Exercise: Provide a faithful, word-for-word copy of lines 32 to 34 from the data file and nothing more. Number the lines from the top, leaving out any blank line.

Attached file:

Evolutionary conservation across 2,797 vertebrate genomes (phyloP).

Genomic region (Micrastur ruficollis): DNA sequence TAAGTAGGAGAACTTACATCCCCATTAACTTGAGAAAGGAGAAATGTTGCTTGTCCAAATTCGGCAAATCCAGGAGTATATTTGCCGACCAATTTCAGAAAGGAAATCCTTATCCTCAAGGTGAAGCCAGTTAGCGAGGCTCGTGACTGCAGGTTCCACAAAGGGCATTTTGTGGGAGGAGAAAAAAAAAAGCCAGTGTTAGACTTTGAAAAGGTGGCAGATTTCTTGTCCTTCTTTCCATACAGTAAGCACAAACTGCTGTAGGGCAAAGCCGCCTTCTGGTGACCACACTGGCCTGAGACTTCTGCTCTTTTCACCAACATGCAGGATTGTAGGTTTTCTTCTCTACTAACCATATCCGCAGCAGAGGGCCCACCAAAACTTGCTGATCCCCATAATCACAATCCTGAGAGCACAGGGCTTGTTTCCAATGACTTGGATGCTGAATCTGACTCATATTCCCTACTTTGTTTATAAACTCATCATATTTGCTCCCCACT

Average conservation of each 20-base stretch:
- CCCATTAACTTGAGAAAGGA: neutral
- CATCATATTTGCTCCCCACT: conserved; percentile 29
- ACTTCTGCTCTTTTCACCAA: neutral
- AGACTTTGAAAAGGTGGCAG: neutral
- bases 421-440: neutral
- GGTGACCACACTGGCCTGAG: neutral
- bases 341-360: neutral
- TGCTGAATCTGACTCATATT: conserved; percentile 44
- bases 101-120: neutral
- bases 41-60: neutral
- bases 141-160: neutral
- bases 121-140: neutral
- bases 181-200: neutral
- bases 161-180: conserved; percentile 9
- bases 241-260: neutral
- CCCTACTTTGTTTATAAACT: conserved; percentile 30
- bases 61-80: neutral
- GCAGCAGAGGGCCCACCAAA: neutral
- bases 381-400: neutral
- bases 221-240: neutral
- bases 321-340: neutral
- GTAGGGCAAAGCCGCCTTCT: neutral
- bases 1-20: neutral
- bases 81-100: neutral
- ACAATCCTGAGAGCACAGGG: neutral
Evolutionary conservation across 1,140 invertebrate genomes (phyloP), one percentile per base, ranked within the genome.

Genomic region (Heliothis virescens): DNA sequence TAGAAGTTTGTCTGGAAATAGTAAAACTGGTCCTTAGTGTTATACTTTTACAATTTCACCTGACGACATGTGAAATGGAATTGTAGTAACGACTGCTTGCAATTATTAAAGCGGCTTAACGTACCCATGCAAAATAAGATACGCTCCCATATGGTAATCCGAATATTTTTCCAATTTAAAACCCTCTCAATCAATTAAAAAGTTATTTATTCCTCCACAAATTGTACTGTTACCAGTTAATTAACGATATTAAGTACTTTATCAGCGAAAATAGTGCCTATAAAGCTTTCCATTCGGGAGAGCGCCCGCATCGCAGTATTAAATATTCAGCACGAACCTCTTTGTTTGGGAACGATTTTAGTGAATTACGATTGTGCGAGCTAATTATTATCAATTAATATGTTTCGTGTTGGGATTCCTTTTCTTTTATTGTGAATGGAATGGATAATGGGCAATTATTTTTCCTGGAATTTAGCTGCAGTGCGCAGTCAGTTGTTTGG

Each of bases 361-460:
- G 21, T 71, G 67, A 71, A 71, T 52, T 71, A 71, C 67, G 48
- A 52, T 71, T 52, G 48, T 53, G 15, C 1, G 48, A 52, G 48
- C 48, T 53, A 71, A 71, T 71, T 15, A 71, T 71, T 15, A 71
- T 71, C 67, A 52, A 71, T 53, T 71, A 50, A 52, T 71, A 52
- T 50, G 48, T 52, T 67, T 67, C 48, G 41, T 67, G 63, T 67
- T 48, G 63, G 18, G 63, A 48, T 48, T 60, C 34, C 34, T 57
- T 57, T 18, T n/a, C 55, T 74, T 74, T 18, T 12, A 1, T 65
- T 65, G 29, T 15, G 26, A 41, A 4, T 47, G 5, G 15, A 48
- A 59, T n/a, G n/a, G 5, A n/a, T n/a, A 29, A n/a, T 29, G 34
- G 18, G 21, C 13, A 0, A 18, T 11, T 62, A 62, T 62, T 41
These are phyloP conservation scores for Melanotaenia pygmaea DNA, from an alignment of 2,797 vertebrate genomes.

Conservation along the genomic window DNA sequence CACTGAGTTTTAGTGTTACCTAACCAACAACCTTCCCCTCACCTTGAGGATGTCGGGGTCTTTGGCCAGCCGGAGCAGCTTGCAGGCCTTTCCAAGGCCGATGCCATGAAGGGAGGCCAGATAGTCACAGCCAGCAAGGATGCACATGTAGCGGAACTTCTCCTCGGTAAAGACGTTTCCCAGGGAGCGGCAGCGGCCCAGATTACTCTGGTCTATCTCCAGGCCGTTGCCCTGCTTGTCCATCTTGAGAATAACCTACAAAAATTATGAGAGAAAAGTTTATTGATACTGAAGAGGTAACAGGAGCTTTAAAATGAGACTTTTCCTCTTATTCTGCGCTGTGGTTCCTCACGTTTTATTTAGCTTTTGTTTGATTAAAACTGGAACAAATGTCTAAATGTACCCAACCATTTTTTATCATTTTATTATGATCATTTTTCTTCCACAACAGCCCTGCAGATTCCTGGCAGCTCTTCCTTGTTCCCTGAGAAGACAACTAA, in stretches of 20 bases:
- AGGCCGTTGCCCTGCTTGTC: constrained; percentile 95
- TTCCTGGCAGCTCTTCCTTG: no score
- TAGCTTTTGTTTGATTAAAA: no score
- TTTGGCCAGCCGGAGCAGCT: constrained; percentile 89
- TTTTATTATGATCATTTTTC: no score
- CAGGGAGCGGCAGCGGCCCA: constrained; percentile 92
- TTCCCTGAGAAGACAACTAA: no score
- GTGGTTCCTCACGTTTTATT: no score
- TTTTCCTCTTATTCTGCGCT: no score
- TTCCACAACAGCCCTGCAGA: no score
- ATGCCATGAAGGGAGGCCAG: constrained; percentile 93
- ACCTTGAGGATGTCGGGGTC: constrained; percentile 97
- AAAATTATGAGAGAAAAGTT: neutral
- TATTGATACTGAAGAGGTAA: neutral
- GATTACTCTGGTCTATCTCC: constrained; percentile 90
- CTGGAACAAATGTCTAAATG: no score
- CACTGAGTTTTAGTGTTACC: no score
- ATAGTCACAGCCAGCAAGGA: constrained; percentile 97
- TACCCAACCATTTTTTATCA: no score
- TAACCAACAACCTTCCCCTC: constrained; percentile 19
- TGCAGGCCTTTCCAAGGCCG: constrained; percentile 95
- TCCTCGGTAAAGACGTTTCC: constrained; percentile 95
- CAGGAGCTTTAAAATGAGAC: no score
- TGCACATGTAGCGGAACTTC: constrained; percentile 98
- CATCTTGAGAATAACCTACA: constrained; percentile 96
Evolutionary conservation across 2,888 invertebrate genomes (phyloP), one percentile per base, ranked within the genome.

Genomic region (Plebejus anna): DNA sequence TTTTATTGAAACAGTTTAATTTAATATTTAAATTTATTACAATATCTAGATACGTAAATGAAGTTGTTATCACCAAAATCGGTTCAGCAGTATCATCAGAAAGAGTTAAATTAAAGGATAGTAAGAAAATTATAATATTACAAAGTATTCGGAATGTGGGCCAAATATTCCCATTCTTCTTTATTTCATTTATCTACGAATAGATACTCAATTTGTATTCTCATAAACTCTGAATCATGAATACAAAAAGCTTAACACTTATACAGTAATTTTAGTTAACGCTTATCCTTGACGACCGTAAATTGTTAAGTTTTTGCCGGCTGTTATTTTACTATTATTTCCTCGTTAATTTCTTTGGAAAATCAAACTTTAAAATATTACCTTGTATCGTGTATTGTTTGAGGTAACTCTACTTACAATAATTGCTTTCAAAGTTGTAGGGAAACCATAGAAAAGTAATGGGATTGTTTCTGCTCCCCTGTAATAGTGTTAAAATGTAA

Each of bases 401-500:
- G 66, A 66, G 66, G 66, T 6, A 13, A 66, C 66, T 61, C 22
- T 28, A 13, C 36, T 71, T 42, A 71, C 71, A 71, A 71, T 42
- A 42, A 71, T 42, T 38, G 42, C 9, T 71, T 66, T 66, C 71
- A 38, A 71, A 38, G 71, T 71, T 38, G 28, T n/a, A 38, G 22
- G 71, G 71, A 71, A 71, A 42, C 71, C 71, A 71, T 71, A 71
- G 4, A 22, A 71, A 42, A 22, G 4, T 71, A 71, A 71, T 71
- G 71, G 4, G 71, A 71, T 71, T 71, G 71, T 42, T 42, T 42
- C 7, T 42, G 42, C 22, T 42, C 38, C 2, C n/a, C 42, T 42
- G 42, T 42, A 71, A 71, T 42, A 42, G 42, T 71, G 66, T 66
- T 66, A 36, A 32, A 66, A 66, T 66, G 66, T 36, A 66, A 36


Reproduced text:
- G 21, T 71, G 67, A 71, A 71, T 52, T 71, A 71, C 67, G 48
- A 52, T 71, T 52, G 48, T 53, G 15, C 1, G 48, A 52, G 48
- C 48, T 53, A 71, A 71, T 71, T 15, A 71, T 71, T 15, A 71